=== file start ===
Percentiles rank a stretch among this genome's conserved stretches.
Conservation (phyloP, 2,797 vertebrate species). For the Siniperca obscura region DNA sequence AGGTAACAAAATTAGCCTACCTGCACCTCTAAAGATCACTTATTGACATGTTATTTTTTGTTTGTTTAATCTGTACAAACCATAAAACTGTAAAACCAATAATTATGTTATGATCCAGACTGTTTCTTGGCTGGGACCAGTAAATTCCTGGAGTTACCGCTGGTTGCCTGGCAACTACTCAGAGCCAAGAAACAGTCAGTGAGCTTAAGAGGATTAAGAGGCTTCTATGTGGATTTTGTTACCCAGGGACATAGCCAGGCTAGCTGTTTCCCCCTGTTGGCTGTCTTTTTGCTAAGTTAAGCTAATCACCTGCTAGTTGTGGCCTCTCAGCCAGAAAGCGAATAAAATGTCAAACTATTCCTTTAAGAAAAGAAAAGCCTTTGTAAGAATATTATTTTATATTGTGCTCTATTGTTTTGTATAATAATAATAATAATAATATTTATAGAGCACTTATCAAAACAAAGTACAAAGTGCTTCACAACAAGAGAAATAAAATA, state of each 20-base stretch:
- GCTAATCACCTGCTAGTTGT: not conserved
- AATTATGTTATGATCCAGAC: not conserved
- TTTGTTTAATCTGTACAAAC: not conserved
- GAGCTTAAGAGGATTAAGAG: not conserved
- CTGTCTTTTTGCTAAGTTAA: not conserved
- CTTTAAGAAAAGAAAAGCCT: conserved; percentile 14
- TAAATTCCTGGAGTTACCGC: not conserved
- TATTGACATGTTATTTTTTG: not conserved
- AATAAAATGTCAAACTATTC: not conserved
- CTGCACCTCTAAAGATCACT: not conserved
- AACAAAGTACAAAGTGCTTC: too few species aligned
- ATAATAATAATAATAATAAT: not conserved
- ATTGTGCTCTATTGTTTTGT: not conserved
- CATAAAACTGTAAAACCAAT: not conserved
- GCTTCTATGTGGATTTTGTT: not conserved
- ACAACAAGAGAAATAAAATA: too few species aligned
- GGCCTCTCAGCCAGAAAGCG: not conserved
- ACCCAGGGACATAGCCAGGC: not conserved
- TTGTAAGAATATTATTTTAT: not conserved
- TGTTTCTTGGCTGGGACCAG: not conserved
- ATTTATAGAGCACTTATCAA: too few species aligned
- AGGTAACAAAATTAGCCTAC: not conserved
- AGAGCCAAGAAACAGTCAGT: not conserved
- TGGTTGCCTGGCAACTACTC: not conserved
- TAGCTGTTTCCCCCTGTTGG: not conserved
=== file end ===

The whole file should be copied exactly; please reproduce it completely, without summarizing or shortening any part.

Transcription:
Percentiles rank a stretch among this genome's conserved stretches.
Conservation (phyloP, 2,797 vertebrate species). For the Siniperca obscura region DNA sequence AGGTAACAAAATTAGCCTACCTGCACCTCTAAAGATCACTTATTGACATGTTATTTTTTGTTTGTTTAATCTGTACAAACCATAAAACTGTAAAACCAATAATTATGTTATGATCCAGACTGTTTCTTGGCTGGGACCAGTAAATTCCTGGAGTTACCGCTGGTTGCCTGGCAACTACTCAGAGCCAAGAAACAGTCAGTGAGCTTAAGAGGATTAAGAGGCTTCTATGTGGATTTTGTTACCCAGGGACATAGCCAGGCTAGCTGTTTCCCCCTGTTGGCTGTCTTTTTGCTAAGTTAAGCTAATCACCTGCTAGTTGTGGCCTCTCAGCCAGAAAGCGAATAAAATGTCAAACTATTCCTTTAAGAAAAGAAAAGCCTTTGTAAGAATATTATTTTATATTGTGCTCTATTGTTTTGTATAATAATAATAATAATAATATTTATAGAGCACTTATCAAAACAAAGTACAAAGTGCTTCACAACAAGAGAAATAAAATA, state of each 20-base stretch:
- GCTAATCACCTGCTAGTTGT: not conserved
- AATTATGTTATGATCCAGAC: not conserved
- TTTGTTTAATCTGTACAAAC: not conserved
- GAGCTTAAGAGGATTAAGAG: not conserved
- CTGTCTTTTTGCTAAGTTAA: not conserved
- CTTTAAGAAAAGAAAAGCCT: conserved; percentile 14
- TAAATTCCTGGAGTTACCGC: not conserved
- TATTGACATGTTATTTTTTG: not conserved
- AATAAAATGTCAAACTATTC: not conserved
- CTGCACCTCTAAAGATCACT: not conserved
- AACAAAGTACAAAGTGCTTC: too few species aligned
- ATAATAATAATAATAATAAT: not conserved
- ATTGTGCTCTATTGTTTTGT: not conserved
- CATAAAACTGTAAAACCAAT: not conserved
- GCTTCTATGTGGATTTTGTT: not conserved
- ACAACAAGAGAAATAAAATA: too few species aligned
- GGCCTCTCAGCCAGAAAGCG: not conserved
- ACCCAGGGACATAGCCAGGC: not conserved
- TTGTAAGAATATTATTTTAT: not conserved
- TGTTTCTTGGCTGGGACCAG: not conserved
- ATTTATAGAGCACTTATCAA: too few species aligned
- AGGTAACAAAATTAGCCTAC: not conserved
- AGAGCCAAGAAACAGTCAGT: not conserved
- TGGTTGCCTGGCAACTACTC: not conserved
- TAGCTGTTTCCCCCTGTTGG: not conserved